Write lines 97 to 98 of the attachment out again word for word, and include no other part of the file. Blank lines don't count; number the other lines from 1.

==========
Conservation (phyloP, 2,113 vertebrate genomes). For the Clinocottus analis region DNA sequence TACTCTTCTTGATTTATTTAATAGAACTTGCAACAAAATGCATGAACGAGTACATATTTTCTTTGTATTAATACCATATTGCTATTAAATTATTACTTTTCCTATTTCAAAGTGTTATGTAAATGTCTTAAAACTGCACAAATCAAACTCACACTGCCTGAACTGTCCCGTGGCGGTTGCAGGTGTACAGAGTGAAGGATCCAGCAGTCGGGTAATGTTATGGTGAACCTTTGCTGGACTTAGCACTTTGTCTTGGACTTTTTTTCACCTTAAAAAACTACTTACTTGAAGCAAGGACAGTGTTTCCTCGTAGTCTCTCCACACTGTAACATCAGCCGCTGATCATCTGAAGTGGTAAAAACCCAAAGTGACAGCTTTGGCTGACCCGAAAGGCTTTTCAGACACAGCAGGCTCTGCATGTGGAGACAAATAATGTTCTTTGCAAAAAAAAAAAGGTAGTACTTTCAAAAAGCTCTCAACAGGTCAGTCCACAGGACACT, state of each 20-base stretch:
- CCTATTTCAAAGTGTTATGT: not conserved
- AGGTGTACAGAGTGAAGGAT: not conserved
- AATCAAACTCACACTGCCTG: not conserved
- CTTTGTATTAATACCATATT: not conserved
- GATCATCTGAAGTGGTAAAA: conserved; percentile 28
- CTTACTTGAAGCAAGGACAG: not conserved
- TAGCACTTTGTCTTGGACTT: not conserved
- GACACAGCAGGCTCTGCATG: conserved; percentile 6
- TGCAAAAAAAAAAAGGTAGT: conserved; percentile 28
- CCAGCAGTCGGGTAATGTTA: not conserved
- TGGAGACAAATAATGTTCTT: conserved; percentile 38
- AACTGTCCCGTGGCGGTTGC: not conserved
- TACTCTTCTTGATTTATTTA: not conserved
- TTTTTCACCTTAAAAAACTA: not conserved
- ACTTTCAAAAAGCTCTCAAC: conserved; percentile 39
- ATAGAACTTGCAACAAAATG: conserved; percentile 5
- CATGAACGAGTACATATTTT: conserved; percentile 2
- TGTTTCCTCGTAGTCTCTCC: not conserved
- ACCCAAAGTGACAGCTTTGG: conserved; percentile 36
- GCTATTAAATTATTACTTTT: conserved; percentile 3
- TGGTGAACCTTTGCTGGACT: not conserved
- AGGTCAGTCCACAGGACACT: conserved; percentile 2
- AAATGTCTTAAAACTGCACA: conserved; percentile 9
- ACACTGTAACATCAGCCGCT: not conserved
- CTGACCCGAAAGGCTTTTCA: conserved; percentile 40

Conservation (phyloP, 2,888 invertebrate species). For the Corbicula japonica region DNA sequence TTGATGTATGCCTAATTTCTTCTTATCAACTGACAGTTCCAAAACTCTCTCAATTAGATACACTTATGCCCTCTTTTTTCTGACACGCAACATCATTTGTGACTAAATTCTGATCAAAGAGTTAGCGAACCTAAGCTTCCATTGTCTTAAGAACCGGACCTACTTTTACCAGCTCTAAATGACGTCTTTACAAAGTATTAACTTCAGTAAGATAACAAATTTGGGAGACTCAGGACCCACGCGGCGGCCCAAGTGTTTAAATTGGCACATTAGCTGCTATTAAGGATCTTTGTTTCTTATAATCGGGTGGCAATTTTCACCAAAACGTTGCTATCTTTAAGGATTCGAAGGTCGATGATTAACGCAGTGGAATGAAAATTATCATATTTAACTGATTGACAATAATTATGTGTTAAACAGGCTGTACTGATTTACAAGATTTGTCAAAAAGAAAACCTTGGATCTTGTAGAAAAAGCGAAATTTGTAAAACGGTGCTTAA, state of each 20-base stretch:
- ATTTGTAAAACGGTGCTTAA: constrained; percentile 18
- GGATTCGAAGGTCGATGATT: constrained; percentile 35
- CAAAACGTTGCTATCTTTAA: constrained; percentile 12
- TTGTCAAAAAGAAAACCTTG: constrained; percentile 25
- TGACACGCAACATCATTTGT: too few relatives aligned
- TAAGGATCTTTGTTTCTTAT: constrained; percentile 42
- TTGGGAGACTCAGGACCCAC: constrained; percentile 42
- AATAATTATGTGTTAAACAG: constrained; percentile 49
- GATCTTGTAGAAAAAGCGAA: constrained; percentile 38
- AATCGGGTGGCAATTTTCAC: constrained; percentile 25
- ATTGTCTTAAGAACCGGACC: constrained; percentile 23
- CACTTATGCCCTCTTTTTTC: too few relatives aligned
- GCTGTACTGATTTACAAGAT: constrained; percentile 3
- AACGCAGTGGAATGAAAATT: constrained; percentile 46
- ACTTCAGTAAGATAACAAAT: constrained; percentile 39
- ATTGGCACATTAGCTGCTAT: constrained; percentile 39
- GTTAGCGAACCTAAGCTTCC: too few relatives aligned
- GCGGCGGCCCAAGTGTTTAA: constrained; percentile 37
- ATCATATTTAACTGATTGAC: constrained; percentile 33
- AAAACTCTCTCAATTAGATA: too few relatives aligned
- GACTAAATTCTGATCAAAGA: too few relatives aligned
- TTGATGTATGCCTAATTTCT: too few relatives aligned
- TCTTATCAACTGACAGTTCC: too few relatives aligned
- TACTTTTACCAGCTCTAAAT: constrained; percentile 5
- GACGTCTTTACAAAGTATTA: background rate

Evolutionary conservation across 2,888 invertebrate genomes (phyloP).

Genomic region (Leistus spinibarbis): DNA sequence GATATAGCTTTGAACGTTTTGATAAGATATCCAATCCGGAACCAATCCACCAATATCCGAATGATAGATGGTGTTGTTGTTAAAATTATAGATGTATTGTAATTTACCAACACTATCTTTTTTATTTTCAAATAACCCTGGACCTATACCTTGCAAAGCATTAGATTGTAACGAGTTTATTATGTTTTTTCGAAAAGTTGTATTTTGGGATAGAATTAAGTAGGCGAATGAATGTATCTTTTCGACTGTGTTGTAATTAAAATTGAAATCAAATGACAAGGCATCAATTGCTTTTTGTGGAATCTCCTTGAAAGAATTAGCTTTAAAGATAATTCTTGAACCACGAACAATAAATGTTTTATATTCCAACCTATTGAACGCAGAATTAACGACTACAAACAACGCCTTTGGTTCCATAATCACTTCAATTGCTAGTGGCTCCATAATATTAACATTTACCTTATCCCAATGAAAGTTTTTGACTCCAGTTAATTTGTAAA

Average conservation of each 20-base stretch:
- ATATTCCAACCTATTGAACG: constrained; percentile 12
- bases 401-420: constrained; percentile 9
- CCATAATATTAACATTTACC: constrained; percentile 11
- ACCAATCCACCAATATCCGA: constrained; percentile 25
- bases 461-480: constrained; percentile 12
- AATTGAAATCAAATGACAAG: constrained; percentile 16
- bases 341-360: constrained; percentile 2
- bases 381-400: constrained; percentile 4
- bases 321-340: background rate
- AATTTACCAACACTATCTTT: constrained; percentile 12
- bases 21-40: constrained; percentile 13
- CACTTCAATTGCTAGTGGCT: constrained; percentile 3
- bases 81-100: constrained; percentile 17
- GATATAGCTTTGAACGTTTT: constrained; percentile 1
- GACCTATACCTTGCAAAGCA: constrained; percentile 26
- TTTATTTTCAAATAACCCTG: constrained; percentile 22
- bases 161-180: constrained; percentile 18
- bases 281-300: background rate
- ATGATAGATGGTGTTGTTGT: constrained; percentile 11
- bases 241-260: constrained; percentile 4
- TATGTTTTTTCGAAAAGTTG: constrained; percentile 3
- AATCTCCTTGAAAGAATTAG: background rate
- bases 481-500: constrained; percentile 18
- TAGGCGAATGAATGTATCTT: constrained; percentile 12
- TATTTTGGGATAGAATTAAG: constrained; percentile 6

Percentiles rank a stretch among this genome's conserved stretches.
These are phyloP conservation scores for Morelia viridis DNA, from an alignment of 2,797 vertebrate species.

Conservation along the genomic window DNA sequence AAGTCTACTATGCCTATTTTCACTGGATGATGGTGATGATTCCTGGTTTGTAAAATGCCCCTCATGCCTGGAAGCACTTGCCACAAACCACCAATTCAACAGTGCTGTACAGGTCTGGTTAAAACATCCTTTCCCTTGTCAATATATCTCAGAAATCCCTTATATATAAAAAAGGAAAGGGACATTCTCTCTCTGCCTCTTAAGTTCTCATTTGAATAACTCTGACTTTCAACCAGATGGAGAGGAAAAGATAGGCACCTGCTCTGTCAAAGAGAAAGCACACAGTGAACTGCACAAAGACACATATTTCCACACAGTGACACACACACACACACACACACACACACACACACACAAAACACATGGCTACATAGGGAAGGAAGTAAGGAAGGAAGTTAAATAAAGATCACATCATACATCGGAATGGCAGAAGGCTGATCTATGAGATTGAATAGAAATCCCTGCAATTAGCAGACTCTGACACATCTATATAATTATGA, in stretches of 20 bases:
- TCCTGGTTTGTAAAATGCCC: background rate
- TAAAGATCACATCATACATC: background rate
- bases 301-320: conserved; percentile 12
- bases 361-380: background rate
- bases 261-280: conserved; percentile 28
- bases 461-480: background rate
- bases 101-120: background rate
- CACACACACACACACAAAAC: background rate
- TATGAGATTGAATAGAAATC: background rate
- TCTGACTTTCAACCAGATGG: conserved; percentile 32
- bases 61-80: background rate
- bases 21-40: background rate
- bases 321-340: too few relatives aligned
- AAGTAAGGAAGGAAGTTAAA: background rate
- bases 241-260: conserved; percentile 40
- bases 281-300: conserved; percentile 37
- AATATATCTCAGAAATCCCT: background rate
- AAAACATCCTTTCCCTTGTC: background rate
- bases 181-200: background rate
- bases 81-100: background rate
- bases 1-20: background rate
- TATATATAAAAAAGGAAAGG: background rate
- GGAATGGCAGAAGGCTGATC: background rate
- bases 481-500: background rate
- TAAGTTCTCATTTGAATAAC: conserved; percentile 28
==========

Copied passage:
- AAGTAAGGAAGGAAGTTAAA: background rate
- bases 241-260: conserved; percentile 40